A guy walks into a candy store and sees one of those "leave a penny, take a penny" trays. He picks it up, cups his hands, and asks, "What can I get for 68 cents?" That image came to mind with the case of Aaron Swartz, a twenty-four-year-old agitator for free access to information on the internet who managed to download more than 4 million articles and reviews onto his laptop computers from JSTOR, a subscription-only digital storehouse.More

Jail? For Downloading Too Many Articles?
Copyright Librarian
Last week, much conversation in my neck of the internet was about the arraignment of the activist and open-access advocate Aaron Swartz on federal charges of wire fraud and unauthorized network use. Most of the discussion was among geeklaw aficionados, and I'm surprised that the general library and higher-ed crowds seem not to be following the news too closely. The networks most deeply involved in the case are those of JSTOR, the not-for-profit service that hosts and archives hundreds of scholarly journals.More

NEA Announces New Research on the Value Added by Cultural Industries
National Endowment for the Arts
Cultural industries are economic powerhouses and states have the data to prove it, according to a new analysis from the National Endowment for the Arts. Drawing on data from the Bureau of Economic Analysis, Arts and the GDP: Value Added by Selected Cultural Industries is a new NEA research note that examines the value added by three selected cultural industries: (1) performing arts, sports, and museums; (2) motion pictures and sound recording; and (3) publishing (including software). Combined, these three cultural industries contributed a total of $278.4 billion to the US economy in 2009.More

The Master's as the New Bachelor's
New York Times
William Klein's story may sound familiar to his fellow graduates. After earning his bachelor's in history from the College at Brockport, he found himself living in his parents' home in Buffalo, working the same $7.25-an-hour waiter job he had in high school. It wasn't that there weren't other jobs out there. It's that they all seemed to want more education.More

Richard Prince-Patrick Cariou Copyright Suit Revealing Copywrongs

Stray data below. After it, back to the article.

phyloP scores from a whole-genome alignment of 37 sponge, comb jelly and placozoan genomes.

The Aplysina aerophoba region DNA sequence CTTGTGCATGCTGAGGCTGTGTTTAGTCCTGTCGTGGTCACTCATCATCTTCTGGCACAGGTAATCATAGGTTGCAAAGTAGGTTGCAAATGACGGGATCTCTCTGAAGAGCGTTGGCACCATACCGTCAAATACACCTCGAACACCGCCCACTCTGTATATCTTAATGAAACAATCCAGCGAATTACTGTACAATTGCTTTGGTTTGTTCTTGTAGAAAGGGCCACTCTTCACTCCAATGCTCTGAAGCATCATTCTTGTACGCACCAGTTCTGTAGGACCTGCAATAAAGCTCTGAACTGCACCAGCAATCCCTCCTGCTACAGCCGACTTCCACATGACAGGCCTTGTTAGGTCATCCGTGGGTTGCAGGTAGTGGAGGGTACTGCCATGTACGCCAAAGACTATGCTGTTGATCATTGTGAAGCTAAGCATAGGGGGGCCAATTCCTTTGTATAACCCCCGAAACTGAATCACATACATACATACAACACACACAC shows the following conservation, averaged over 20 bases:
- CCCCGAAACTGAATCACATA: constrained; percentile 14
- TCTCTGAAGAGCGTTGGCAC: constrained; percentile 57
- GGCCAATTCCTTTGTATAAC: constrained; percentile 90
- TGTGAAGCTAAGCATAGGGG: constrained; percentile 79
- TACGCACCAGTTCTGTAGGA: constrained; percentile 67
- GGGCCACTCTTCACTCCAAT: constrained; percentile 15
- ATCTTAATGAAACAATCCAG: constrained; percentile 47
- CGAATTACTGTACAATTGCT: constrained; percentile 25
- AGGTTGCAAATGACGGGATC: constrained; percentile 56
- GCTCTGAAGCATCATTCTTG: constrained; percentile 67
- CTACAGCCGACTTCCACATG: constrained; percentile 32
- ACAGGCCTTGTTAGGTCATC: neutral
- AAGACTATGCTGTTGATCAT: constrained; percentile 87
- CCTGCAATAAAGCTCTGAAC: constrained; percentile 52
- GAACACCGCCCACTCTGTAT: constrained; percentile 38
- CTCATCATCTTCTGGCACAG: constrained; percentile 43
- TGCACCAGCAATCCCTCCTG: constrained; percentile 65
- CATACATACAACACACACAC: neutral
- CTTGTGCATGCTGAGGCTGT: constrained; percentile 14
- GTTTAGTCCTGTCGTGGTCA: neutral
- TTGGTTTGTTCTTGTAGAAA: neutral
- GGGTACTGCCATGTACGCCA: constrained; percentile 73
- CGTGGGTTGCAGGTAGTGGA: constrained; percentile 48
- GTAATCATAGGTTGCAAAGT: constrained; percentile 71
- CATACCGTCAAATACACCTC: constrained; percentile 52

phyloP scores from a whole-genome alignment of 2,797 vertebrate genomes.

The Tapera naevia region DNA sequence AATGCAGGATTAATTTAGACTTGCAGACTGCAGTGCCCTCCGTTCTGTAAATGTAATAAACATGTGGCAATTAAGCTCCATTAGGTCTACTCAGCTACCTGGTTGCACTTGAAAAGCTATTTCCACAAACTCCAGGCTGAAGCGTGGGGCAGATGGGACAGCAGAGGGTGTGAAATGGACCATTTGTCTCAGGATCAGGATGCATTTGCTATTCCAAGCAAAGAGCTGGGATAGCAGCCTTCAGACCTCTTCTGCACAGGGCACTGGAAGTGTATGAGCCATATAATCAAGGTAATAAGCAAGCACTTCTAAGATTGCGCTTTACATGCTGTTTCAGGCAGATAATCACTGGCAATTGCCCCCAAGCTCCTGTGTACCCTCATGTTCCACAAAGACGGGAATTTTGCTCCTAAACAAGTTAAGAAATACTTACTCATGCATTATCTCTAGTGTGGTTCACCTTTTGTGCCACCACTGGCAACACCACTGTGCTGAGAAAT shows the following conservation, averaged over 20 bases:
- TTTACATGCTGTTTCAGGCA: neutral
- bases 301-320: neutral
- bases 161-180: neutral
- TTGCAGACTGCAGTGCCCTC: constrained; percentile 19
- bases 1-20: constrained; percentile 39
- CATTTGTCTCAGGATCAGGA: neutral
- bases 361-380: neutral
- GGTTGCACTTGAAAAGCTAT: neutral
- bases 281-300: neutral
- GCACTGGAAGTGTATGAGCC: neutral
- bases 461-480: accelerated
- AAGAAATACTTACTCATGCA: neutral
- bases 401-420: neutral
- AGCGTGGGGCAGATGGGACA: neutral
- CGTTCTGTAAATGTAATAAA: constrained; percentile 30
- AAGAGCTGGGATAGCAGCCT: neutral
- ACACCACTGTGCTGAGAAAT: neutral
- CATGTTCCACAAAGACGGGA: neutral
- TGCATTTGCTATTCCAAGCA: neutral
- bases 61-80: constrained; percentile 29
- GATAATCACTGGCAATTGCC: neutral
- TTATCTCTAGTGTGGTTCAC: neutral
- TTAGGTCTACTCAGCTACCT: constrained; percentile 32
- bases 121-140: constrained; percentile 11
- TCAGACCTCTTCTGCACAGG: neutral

New York Observer
In the case in which the art superstar Richard Prince, the megadealer Larry Gagosian, and Gagosian Gallery were all found to have jointly infringed the copyrighted images of the photographer Patrick Cariou, their appeal of the US District Court's March decision is having some trouble getting off the ground. That's because Cariou has moved to have any appeal tossed out. It's premature, his lawyers are arguing, because there hasn't yet been a jury trial to determine the damages Cariou suffered.More

Detroit Uses Purchase Funds to Plug Deficit
Art Newspaper
With the blessing of the descendants of the relevant donors and his trustees, Graham Beal, the director of the Detroit Institute of Arts, has had to rob Peter to pay Paul, diverting the interest from acquisitions endowments to balance the museum's budget last year. The unusual move has helped keep the museum in the black at a time when Beal has overseen drastic cuts in expenditure.More

Greek Cultural-Property Agreement: US Adopts Broad Import Restrictions
A Memorandum of Understanding (MOU) with Greece, restricting US importation of that country's cultural property, was signed at the Acropolis Museum in Athens by US Secretary of State Hillary Clinton and Greek Minister of Foreign Affairs Stavros Lambrinidis. Some of the proposed MOU's originally proposed provisions (at least one of which was subsequently modified) had been strongly opposed by the Association of Art Museum Directors at hearings held in October by the US State Department's Cultural Property Advisory Committee.More

Judge Pressures Writers and Google to Settle Books Case
Globe and Mail
Judge Denny Chin warned lawyers for authors and publishers and for Google that he will decide whether snippets of books can be sold online without the permission of copyright holders if the sides do not settle their six-year-old case soon with an agreement to create a massive online library.More